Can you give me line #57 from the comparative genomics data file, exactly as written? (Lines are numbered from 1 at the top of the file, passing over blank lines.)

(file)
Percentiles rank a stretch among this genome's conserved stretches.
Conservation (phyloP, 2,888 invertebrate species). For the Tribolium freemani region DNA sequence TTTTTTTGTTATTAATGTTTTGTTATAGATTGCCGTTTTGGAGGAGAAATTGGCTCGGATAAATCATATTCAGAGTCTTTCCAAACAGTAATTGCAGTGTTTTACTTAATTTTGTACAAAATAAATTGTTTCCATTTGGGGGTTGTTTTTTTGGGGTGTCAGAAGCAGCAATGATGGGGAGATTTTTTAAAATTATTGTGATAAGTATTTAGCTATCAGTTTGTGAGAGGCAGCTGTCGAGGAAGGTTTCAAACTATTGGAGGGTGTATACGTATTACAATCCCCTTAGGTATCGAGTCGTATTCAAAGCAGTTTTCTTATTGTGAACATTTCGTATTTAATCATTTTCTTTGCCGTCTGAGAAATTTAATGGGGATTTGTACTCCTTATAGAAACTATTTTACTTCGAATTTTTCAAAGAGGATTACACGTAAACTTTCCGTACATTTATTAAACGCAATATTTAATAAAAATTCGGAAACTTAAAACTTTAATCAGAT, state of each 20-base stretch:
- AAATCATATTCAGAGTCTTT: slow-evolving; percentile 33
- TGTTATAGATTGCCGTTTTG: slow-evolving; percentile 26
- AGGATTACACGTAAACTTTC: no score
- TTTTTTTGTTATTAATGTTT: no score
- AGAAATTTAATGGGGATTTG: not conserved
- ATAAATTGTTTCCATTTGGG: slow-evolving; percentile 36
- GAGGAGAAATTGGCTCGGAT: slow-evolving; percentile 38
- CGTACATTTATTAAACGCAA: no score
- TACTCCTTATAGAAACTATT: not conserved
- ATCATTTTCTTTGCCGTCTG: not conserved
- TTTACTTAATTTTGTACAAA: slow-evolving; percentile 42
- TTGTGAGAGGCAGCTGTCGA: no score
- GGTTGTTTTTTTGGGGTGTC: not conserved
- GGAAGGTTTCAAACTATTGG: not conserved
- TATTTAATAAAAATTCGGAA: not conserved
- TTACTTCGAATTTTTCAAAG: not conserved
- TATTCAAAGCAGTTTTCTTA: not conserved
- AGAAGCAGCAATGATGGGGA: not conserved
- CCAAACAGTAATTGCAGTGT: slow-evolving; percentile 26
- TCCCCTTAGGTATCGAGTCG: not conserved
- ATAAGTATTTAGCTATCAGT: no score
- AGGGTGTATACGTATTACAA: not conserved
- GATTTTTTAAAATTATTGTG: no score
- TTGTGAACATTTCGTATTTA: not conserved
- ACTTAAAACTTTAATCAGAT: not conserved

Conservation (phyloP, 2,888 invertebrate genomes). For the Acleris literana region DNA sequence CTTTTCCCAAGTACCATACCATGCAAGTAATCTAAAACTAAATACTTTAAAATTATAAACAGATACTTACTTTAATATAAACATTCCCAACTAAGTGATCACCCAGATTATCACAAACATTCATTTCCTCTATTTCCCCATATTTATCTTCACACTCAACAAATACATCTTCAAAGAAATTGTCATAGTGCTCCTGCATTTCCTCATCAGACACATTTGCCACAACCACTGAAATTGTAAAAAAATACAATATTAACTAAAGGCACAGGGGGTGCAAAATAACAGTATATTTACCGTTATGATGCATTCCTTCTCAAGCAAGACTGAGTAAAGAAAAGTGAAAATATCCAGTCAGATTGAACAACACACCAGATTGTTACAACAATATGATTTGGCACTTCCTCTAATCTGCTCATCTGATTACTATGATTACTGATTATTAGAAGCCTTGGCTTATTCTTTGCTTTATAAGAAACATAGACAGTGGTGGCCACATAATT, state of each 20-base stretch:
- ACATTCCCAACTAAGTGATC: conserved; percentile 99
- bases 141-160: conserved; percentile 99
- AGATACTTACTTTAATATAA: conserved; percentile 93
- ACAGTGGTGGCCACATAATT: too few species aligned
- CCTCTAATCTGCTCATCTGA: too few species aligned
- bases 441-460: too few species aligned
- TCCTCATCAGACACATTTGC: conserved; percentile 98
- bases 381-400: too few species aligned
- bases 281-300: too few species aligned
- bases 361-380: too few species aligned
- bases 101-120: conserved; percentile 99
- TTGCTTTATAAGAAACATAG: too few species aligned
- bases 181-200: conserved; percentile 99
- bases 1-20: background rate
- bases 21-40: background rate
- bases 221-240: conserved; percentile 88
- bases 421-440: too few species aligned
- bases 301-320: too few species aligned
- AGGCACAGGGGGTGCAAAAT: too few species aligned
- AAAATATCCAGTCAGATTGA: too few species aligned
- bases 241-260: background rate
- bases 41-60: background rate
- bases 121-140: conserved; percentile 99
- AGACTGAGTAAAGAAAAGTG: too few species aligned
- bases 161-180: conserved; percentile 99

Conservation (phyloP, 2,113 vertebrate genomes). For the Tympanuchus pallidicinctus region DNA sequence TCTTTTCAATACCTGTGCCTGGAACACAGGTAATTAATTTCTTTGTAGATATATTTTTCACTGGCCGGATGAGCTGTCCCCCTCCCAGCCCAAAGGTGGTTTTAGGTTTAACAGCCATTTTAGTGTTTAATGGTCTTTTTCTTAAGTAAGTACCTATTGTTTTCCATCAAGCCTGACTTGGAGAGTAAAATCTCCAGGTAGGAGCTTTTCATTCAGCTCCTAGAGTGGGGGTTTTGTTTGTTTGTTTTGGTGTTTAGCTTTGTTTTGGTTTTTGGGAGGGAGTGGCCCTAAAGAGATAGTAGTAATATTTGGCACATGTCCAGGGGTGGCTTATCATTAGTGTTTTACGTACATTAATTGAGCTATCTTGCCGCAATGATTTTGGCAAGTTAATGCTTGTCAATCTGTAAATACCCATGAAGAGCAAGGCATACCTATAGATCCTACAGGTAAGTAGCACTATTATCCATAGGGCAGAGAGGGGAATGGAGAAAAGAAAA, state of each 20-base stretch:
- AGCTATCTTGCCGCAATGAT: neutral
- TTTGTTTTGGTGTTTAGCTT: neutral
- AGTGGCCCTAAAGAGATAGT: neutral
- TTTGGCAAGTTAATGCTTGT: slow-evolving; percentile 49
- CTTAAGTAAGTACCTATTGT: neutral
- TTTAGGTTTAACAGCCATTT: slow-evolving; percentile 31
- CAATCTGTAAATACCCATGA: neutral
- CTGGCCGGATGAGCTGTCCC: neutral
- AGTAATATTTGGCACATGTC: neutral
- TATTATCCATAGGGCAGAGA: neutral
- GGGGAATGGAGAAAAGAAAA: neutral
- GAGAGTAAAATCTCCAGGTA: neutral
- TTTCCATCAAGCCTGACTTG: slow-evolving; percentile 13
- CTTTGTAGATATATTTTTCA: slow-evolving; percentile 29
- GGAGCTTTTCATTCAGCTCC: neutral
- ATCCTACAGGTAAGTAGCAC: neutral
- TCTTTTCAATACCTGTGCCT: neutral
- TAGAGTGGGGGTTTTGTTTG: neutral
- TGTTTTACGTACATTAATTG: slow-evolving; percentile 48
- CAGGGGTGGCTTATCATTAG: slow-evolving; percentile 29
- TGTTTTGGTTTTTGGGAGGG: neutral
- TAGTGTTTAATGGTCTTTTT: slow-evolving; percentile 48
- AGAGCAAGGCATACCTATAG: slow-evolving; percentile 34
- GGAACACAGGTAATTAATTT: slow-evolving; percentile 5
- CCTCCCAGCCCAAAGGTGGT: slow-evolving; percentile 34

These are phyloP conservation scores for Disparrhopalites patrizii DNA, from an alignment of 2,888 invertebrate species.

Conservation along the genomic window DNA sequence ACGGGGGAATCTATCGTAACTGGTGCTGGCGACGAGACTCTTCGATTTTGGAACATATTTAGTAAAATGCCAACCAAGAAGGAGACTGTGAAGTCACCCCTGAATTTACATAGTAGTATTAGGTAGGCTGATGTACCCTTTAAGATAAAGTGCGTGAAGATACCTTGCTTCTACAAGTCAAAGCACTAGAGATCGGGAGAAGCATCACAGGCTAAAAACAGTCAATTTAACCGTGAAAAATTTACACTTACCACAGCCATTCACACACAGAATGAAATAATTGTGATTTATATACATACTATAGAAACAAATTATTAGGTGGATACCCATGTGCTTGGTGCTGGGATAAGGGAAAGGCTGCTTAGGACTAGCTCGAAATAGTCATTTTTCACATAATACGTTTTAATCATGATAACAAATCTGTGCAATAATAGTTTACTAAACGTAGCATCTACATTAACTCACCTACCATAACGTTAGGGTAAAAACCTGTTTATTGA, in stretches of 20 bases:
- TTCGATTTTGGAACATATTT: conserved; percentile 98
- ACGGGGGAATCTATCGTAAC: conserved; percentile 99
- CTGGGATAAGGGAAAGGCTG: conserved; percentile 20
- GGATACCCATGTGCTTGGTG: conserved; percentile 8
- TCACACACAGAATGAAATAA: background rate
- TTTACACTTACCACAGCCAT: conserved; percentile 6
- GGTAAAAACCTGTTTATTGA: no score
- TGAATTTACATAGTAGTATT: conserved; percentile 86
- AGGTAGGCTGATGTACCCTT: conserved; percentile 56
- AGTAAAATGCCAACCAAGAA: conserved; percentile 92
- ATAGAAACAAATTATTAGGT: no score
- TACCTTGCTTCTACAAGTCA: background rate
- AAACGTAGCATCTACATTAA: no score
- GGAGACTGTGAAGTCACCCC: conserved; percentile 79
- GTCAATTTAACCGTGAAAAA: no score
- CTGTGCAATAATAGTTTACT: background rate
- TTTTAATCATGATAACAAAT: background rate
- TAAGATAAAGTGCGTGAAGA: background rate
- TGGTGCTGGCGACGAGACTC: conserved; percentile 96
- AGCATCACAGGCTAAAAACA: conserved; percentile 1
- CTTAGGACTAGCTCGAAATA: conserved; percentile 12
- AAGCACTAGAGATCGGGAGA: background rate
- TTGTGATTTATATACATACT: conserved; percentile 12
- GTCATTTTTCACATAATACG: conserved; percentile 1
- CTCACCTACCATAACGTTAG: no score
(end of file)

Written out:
- AGTGGCCCTAAAGAGATAGT: neutral